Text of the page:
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I guess we are all creatures of habit. I’m prepared to bet that for most of us, our hill days are circular routes starting and finishing at the same place, and logistically this makes sense. The alternative is to walk an ‘out and back’ route as on my Sgurr na Stri trip (see post #247) for the same reason of convenience. Occasionally though, it’s more satisfying to walk an ‘A to B’ route, which is how this trip was conceived.
Regular readers will know that ‘me missus’ likes a good walk out, but not necessarily over something big, steep and pointy. I like my ‘pointy’ mountain days, but a walk through the valleys and glens can give a different perspective on familiar hills and mountains, which is one of the reasons we decided to walk from Kirkibost near Elgol to Sligachan – the other reason was the idea of being on a journey.
There are scores of routes like this in the Scottish Highlands. These are ancient trails, used for centuries to take the most straightforward way from one place to another. The distance from Kirkibost to Sligachan is a respectable 18kms through wild country, where a twisted ankle could result in an epic, but a height gain of just over 400 metres meant that if pulses were racing it would be due to the scenery and not exertion.
The problem with ‘A to B’ walks is always going to be finding a way of linking up the two points. The easiest way is to use two cars, one to each end of the route, but this isn’t always possible. Over the years I’ve used buses, trains, boats, hitch-hiked and even on occasion walked the link, making the days route twice as long. This time we were going by bus and taxi.
We had based ourselves at Sligachan, so needed to get to Kirkibost, a distance of almost thirty miles by road. A taxi all the way was ruled out as being too expensive, but a bus link to Broadford brought the cost down. Our taxi driver was a chatty Lancastrian who had settled on Skye, and who spent his days driving or fishing. As he drove away from our drop-off point, we knew we were committed – if we wanted to eat that night we had to walk back to Sligachan!
Chris is up for long-ish walks, but not usually as ‘long-ish’ as 18kms! I had thought that a bit of preparation beforehand might be wise, and we did a practice route of the same distance back home in North Wales before the Scottish trip (blog post to follow in a few weeks). That being done, Chris was confident about the distance – all we needed now was for the mizzly rain to stop.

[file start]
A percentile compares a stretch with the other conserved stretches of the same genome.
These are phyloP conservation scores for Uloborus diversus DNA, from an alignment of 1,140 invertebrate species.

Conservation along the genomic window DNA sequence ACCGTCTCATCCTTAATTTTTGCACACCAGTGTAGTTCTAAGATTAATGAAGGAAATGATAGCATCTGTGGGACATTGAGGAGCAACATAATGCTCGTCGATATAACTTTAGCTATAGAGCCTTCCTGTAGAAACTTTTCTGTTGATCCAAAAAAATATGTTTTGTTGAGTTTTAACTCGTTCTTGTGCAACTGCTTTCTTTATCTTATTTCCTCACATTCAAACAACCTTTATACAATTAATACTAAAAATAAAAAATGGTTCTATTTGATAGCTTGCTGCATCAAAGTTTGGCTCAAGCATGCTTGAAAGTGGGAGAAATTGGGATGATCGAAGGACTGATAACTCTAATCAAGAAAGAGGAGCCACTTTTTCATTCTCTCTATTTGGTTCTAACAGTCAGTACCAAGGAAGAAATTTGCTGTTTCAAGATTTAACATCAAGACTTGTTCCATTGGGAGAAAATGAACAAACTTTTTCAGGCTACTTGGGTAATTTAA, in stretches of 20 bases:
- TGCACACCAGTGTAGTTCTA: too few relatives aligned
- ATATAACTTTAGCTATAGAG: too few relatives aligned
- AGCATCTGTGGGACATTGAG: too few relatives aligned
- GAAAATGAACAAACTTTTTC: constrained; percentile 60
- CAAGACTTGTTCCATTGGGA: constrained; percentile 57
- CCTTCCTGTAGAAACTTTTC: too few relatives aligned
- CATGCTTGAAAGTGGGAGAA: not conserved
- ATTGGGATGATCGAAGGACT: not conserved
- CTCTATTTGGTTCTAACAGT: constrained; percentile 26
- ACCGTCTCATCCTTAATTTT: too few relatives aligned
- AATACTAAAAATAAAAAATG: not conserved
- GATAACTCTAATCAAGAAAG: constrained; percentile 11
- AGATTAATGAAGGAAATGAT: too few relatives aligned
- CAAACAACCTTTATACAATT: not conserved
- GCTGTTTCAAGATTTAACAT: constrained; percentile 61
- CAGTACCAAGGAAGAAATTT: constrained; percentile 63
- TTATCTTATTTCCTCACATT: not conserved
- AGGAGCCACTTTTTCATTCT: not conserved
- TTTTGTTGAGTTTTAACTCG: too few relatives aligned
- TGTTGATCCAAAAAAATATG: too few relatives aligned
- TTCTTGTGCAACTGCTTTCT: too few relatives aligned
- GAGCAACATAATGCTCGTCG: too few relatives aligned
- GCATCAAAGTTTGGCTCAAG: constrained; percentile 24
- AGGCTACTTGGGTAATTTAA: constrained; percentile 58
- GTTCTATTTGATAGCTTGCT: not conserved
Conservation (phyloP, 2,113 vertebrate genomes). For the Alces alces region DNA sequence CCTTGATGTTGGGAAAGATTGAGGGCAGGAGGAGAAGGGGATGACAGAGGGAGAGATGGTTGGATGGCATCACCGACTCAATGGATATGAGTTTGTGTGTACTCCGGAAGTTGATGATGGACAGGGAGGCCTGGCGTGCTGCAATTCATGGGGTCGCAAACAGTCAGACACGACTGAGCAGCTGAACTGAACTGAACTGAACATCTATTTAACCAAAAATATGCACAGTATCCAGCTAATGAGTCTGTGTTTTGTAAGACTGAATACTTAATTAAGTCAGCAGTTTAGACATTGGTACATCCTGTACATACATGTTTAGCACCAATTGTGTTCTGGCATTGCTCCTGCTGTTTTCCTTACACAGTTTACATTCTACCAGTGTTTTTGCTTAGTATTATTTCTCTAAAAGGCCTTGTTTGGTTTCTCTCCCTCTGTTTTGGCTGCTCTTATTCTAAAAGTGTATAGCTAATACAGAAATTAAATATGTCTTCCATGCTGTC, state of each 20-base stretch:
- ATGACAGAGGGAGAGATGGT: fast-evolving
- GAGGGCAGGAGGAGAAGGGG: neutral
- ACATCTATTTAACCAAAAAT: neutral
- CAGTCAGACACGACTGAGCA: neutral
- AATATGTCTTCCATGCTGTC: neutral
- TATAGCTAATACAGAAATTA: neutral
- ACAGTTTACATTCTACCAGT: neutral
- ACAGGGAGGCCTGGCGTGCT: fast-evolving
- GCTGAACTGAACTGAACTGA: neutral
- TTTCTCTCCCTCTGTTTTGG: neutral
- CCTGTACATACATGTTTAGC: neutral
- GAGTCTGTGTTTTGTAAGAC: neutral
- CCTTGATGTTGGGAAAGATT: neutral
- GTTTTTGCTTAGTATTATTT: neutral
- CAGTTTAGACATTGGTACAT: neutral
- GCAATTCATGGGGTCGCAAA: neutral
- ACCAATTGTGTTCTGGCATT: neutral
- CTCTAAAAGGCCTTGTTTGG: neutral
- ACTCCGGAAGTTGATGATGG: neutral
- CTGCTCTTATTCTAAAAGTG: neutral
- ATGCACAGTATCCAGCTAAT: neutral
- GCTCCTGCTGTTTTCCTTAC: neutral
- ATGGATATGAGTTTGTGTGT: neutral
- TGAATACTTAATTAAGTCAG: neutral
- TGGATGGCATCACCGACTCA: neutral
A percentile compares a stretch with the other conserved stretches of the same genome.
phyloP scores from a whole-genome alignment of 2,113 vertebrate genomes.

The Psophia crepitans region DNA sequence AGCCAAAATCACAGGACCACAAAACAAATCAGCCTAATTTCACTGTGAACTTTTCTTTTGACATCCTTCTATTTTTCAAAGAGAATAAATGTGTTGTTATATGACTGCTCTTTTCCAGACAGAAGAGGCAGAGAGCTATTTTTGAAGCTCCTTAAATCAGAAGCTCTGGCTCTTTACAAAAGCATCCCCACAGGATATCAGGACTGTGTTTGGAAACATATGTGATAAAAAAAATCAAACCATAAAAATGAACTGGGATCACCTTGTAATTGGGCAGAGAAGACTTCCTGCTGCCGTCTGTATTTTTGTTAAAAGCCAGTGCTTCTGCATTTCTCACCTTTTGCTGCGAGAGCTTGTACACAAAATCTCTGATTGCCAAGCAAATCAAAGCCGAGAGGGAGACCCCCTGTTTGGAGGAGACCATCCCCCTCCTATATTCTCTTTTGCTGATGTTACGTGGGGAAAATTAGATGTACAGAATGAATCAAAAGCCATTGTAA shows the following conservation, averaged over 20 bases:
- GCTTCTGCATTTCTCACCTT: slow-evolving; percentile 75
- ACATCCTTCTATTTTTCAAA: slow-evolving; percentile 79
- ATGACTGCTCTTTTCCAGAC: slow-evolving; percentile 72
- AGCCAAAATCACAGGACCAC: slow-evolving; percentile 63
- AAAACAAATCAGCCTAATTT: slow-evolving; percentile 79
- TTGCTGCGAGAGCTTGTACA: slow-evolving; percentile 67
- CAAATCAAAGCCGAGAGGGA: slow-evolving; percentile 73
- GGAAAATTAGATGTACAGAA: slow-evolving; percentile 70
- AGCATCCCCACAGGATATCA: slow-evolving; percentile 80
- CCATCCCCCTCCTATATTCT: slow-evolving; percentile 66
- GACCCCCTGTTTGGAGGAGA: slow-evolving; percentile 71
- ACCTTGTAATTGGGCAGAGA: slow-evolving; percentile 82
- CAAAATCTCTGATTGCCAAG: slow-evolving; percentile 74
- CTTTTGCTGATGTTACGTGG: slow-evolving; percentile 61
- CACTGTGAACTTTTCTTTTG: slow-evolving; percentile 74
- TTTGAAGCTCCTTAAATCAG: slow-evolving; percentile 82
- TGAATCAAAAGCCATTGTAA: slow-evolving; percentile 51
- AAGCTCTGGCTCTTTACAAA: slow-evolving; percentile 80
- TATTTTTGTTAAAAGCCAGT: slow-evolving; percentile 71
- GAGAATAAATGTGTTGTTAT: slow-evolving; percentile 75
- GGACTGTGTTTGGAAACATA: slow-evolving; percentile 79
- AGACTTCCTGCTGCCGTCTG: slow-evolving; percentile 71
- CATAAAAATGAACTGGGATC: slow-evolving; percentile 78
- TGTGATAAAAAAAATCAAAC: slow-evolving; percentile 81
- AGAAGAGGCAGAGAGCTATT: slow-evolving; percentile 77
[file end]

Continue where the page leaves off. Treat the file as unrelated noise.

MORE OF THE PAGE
We had covered the first section of the route last year, with a walk to the bothy at Camasunary (see post #223), an ‘out and back’ trip of 5 kms each way. It was soon obvious that we weren’t going to enjoy the sunny conditions of the previous trip, but the mizzle gradually died away and by the time we reached Camasunary it was cloudy but dry.
At Camasunary we took the old path heading to Strath na Creitheach and (eventually) Sligachan. The path was a bit rough in places, but there was no navigational challenge in following it, and it didn’t seem long before we reached Loch na Creitheach.
At the loch, the trail is squeezed in between Sgurr Hain and the lake on one side and the impressive bulk of Blabheinn (Blaven) on the other. I had seen the route the previous day from Sgurr Hain when I had done the 25km route to Sgurr na Stri and back (post #247) and the Sgurr na Stri trip had been a good ‘recce’ for this one.
For me, the backdrop of Blabheinn and Clach Glas was the most dramatic part of the day, though later on, sections of the Cuillin Ridge were equally impressive. For Border Collie ‘Mist’ it was the second long walk in the space of two days, and although she is now ten years old, she still romps along like a young dog – that is, until sandwich time, when everything comes to a stop.
Just after Loch an Athain, we finished gaining height as we passed the 90 metre contour – from here it was mostly downhill, though distance-wise we were only halfway. After my ‘recce’ of the previous day, I knew where to look for the first sighting of the Sligachan Hotel, and having pointed it out to Chris, it was ‘steady away’ back to the campsite, with the usual dinner for the Collie and a can of cold cider for me.
Text and images © Paul Shorrock